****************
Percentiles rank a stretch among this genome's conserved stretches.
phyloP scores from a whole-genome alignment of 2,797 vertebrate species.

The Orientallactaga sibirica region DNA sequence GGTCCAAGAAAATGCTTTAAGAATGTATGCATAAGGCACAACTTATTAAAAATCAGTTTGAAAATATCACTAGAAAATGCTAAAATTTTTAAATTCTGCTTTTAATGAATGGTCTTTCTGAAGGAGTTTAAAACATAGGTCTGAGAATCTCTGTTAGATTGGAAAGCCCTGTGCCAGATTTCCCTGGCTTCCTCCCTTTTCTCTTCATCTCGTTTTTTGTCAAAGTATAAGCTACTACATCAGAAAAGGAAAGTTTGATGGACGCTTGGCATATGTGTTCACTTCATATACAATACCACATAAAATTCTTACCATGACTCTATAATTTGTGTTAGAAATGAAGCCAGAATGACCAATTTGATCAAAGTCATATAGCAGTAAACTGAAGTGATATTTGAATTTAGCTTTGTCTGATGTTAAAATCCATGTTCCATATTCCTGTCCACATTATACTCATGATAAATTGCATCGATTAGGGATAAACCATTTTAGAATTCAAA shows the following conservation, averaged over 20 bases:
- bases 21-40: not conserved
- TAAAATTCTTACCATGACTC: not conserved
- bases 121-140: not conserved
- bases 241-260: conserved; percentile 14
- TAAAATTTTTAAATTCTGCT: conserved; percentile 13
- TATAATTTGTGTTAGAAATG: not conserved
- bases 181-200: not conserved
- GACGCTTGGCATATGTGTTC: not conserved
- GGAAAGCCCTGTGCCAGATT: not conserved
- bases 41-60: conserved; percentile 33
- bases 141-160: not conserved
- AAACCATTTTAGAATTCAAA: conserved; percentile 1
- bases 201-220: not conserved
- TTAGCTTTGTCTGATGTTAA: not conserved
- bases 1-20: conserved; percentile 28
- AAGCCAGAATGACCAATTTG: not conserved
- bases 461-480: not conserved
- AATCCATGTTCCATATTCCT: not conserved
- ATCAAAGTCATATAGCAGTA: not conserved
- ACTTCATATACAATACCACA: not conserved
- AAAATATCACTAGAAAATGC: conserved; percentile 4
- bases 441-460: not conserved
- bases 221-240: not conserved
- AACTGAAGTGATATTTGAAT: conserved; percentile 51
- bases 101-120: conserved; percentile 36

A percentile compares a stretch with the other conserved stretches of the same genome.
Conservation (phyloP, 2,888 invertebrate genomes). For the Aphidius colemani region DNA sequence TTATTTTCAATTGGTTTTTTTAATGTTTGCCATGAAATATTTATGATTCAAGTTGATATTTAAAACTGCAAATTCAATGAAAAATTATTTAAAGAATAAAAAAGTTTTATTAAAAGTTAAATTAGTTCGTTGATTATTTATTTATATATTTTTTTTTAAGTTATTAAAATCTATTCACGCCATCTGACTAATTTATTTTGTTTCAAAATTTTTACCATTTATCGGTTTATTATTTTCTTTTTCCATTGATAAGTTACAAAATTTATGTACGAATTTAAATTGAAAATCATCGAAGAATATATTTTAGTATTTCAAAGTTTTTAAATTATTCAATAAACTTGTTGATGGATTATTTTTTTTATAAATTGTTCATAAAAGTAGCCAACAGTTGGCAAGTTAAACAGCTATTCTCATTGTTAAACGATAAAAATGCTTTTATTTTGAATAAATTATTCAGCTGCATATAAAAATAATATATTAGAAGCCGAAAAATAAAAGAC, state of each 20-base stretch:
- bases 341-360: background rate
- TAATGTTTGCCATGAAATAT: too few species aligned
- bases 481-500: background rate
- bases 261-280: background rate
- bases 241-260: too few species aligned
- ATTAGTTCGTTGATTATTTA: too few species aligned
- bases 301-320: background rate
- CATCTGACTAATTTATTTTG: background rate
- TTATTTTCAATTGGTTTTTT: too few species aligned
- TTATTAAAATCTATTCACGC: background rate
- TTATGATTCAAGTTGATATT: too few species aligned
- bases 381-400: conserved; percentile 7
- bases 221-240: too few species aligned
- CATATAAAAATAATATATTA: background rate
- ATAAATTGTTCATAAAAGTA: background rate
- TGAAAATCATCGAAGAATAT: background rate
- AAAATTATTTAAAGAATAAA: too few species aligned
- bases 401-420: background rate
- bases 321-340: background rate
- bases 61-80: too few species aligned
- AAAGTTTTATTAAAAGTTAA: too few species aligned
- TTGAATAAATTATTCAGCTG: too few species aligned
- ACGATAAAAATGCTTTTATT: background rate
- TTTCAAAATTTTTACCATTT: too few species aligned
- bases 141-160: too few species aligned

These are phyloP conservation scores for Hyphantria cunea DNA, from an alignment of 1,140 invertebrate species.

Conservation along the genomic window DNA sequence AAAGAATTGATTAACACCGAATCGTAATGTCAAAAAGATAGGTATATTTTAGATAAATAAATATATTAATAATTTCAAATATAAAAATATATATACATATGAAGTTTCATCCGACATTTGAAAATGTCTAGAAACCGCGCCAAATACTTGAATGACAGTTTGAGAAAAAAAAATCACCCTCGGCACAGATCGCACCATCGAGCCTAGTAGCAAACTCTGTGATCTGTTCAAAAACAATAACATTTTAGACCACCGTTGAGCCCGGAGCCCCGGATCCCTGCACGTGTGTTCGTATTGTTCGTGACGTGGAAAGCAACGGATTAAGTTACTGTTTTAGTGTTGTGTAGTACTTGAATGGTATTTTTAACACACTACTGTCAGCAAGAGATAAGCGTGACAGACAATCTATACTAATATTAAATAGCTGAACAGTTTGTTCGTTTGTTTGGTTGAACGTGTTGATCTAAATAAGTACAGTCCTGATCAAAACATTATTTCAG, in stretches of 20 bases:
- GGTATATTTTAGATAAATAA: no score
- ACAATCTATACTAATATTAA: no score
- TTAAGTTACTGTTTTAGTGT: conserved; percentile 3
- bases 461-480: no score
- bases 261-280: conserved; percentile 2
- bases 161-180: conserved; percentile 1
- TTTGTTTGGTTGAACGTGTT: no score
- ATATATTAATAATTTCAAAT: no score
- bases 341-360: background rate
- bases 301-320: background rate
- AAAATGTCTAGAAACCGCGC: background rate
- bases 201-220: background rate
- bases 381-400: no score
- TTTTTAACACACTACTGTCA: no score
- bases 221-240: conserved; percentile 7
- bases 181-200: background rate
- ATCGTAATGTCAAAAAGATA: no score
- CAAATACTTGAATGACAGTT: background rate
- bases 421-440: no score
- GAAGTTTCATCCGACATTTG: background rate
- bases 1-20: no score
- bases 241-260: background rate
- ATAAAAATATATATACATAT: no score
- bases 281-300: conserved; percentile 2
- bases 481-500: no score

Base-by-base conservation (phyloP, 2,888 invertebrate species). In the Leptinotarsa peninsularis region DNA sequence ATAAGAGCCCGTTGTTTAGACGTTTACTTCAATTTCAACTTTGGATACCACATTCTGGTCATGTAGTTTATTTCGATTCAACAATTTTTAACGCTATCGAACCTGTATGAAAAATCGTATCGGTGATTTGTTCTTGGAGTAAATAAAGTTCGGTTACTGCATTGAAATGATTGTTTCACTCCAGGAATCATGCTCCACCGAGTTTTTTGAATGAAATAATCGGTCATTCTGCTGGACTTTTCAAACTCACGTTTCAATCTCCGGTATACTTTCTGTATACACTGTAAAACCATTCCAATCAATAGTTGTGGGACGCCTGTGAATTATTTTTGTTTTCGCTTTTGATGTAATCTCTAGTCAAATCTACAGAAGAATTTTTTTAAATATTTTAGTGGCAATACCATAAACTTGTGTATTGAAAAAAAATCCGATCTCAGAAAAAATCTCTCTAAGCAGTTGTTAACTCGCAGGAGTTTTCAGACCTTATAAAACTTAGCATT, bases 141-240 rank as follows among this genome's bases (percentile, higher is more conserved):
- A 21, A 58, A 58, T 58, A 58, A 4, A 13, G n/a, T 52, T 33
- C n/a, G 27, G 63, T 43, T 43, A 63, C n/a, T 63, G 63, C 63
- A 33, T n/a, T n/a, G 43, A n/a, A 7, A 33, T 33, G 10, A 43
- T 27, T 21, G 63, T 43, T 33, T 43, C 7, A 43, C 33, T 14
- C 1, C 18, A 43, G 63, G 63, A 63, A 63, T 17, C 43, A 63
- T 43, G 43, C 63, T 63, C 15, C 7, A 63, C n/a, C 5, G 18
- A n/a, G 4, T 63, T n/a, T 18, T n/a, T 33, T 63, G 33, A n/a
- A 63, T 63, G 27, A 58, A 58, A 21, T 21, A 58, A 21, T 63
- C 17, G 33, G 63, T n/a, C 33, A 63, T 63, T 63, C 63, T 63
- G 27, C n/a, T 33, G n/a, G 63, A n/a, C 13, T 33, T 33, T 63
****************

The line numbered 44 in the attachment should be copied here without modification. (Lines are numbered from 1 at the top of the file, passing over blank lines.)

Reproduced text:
- CATATAAAAATAATATATTA: background rate